Quick note on data: the data property is an object whose content is up to the user. It is manipulable through methods getData and setData. See the next tutorial for a more in depth explanation.


It is possible to specify a selector to indicate on which nodes/edges the rule should be applied:

  nodeAttributes: {color: 'red'},

  // The rule will only be applied to nodes for which the data `foo` is equal to `'bar'`
  nodeSelector: function(node) {
    return node.getData('foo') === 'bar';

Advantages of rules instead of setAttributes:

  • Rules are automatically applied to nodes/edges added to the graph.
ogma.styles.addRule({nodeAttributes: {color: 'red'}});
var node = ogma.addNode({id: 0});

console.log(node.getAttribute('color')); // "red"
  • Rules are automatically re-applied whenever the data of nodes/edges is updated.
  nodeAttributes: {
    text: function(node) {
      return node.getData('name');

var node = ogma.addNode({id: 0, data: {name: 'John'}});

console.log(node.getAttribute('text')); // "John"

node.setData('name', 'James');

// We use `setTimeout` because the data update is asynchronous
setTimeout(function () {
  console.log(node.getAttribute('text')); // "James"
}, 0);
  • Rules have higher priority than original attributes, but less than attributes set via setAttributes. This means that you can build a logic that uses setAttributes on top of the global rules:
var node = ogma.addNode({id: 0, attributes: {color: 'blue'}, data: {name: 'Google', type: 'company'}});

node.setAttributes({text: 'Facebook'});

  nodeAttributes: {
    color: function (node) {
      if (node.getData('type') === 'company') {
        return 'red';
      } else {
        return 'black';
    text: function (node) {
      return node.getData('name');

// The text set by `setAttributes` takes precedence over the rule
console.log(node.getAttribute('text')); // "Facebook"

// The color assigned by the rule takes precedence over the original color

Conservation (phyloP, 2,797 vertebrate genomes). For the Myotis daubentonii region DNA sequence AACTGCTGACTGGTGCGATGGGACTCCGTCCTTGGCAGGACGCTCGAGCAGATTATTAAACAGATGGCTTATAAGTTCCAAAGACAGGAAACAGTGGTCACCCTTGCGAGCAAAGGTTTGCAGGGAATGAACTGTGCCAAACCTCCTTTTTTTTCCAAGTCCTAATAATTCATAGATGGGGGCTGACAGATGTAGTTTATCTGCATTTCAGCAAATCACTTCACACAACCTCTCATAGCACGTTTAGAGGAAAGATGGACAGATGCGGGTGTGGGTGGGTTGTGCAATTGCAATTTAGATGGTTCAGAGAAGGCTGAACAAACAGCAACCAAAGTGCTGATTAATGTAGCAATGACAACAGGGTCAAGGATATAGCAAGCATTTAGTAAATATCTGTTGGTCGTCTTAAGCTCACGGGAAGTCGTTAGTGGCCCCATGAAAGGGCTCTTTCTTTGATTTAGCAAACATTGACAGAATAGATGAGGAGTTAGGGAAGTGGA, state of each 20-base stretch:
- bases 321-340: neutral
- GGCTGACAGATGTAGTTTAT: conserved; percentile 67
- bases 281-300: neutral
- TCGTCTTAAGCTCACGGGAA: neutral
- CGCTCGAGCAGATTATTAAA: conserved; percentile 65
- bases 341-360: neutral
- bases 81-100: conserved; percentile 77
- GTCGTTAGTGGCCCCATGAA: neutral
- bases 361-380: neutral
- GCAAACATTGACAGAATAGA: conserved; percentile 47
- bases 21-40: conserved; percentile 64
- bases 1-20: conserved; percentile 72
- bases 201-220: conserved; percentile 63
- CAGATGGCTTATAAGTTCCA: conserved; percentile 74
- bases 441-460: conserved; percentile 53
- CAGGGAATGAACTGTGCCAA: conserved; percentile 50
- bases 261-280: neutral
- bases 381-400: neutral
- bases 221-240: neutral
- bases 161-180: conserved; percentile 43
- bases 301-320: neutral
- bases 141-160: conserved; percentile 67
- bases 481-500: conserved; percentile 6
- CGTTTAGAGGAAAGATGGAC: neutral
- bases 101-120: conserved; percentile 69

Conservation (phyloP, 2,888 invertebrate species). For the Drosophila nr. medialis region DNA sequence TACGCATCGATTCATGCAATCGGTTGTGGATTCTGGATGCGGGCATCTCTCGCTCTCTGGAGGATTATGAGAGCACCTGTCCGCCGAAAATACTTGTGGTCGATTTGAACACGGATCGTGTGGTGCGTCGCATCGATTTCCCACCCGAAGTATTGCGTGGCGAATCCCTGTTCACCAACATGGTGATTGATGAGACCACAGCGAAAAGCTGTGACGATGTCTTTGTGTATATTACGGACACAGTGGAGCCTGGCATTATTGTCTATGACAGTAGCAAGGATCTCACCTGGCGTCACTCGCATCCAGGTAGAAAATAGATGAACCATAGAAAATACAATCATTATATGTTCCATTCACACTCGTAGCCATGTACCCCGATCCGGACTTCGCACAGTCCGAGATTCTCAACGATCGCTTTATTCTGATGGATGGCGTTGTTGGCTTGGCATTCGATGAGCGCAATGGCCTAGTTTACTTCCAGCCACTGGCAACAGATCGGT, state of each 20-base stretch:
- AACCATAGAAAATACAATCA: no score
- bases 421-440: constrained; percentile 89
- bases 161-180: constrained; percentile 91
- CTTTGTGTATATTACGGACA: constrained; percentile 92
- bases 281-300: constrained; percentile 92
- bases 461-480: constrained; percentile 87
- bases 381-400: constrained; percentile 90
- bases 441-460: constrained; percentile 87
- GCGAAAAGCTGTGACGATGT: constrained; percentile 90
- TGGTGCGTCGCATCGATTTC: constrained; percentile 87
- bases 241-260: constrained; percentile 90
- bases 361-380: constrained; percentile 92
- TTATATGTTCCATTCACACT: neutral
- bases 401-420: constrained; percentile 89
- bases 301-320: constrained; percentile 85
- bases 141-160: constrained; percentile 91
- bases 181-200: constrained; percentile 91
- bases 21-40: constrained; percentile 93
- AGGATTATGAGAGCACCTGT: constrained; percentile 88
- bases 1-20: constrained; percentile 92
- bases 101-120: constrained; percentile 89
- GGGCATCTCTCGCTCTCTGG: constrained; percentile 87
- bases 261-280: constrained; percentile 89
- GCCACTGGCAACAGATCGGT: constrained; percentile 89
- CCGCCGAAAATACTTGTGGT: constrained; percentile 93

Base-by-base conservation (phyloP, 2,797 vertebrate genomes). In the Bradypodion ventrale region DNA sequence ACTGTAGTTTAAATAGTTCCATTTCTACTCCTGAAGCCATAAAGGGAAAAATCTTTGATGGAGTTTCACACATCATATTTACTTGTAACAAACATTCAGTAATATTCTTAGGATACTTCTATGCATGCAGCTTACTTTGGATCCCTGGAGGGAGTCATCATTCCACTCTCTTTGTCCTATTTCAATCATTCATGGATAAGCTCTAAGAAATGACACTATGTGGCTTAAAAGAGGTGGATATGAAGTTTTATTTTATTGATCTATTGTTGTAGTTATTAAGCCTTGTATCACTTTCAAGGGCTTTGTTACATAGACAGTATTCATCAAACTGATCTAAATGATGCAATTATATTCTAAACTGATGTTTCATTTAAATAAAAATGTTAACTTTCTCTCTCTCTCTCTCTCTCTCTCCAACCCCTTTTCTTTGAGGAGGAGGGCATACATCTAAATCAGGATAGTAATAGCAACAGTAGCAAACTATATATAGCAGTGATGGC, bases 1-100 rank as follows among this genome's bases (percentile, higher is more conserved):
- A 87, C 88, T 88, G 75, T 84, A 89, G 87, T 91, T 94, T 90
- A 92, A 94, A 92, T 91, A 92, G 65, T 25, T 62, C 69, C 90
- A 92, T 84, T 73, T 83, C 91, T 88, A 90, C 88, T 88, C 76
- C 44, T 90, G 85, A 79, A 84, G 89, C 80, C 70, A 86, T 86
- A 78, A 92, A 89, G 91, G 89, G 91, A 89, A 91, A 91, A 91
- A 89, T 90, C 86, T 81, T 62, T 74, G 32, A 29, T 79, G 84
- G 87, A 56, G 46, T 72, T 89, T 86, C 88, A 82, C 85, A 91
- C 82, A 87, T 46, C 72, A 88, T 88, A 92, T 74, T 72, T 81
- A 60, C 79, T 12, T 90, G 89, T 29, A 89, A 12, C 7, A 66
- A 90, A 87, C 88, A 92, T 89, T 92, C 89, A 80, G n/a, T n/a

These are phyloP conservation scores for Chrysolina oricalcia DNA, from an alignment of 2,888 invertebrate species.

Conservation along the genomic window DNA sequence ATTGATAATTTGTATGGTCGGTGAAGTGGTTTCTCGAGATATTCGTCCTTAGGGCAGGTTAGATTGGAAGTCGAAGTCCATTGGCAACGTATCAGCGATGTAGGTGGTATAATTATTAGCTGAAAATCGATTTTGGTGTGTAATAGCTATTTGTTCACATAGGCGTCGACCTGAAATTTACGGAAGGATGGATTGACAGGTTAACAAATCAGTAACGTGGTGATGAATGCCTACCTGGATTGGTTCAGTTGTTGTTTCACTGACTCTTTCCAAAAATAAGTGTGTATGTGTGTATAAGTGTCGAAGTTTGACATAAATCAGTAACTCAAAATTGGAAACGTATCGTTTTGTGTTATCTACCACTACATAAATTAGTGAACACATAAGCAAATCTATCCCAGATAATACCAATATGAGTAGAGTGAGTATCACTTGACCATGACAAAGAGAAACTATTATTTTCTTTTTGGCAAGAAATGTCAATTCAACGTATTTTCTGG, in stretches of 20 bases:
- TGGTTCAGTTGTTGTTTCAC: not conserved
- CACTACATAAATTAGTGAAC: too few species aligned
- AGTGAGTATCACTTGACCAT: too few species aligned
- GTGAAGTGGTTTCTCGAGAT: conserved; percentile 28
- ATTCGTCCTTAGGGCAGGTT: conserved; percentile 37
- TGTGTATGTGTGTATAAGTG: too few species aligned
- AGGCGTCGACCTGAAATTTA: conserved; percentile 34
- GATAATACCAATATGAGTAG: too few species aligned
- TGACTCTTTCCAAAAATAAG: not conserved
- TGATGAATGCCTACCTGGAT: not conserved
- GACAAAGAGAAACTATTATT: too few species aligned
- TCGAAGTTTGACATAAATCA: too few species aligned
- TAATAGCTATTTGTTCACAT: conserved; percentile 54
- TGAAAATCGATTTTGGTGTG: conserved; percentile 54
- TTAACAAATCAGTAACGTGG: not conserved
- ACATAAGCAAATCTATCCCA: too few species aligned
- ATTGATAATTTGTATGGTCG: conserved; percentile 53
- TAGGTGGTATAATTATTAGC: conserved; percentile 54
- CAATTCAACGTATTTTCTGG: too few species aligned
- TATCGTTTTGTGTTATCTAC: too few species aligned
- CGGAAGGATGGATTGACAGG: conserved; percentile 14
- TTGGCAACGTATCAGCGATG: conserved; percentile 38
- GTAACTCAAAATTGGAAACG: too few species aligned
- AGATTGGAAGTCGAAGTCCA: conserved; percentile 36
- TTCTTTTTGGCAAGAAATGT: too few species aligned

console.log(node.getAttribute('color')); // "red"

Note: addNodeRule returns an object that can be used to manipulate the rule (removing, refreshing or re-ordering it)

Removing rules

Removing a rule is done with the destroy method:

var node = ogma.addNode({id: 0, attributes: {color: 'blue'}});
var rule = ogma.styles.addRule({nodeAttributes: {color: 'red'}});

console.log(node.getAttribute('color')); // "red"


console.log(node.getAttribute('color')); // "blue"

Re-ordering rules

Multiple rules can be applied at the same time. Therefore, conflicts may occur:

// Simple case: what color is assigned to the nodes?

ogma.styles.addRule({nodeAttributes: {color: 'red'}});
ogma.styles.addRule({nodeAttributes: {color: 'blue'}});

Rules are internally stored in an array: every time a rule is added, it is added at the end of the array. When attributes are computed, rules are applied one by one in the order they appear in the array (by default rules added last are applied last).

Although not common, it may be necessary to re-order the rules within this array in order to modify the order in which they are applied. In such case, the following methods are useful:

  • rule.getIndex(): retrieves the index of the specified rule
  • rule.setIndex(index): changes the index of the specified rule

Here is an example that demonstrates swapping the priority of two rules:

function swapRulePriority(rule1, rule2) {
  var index1 = rule1.getIndex();
  var index2 = rule2.getIndex();


Refreshing rules

It can happen that a rule references an external variable. If this variable changes, the rule need to be manually refreshed to take the change into account:

var myMapping = {
  person: 'red',
  country: 'blue',
  company: 'green'

var rule = ogma.styles.addRule({
  nodeAttributes: {
    color: function (node) {
      return myMapping[node.getData('type')];

// Change a variable referenced by the rule = 'purple';

// Manually refresh the rule

Retrieving all rules

You can retrieve all rules with styles.getRuleList():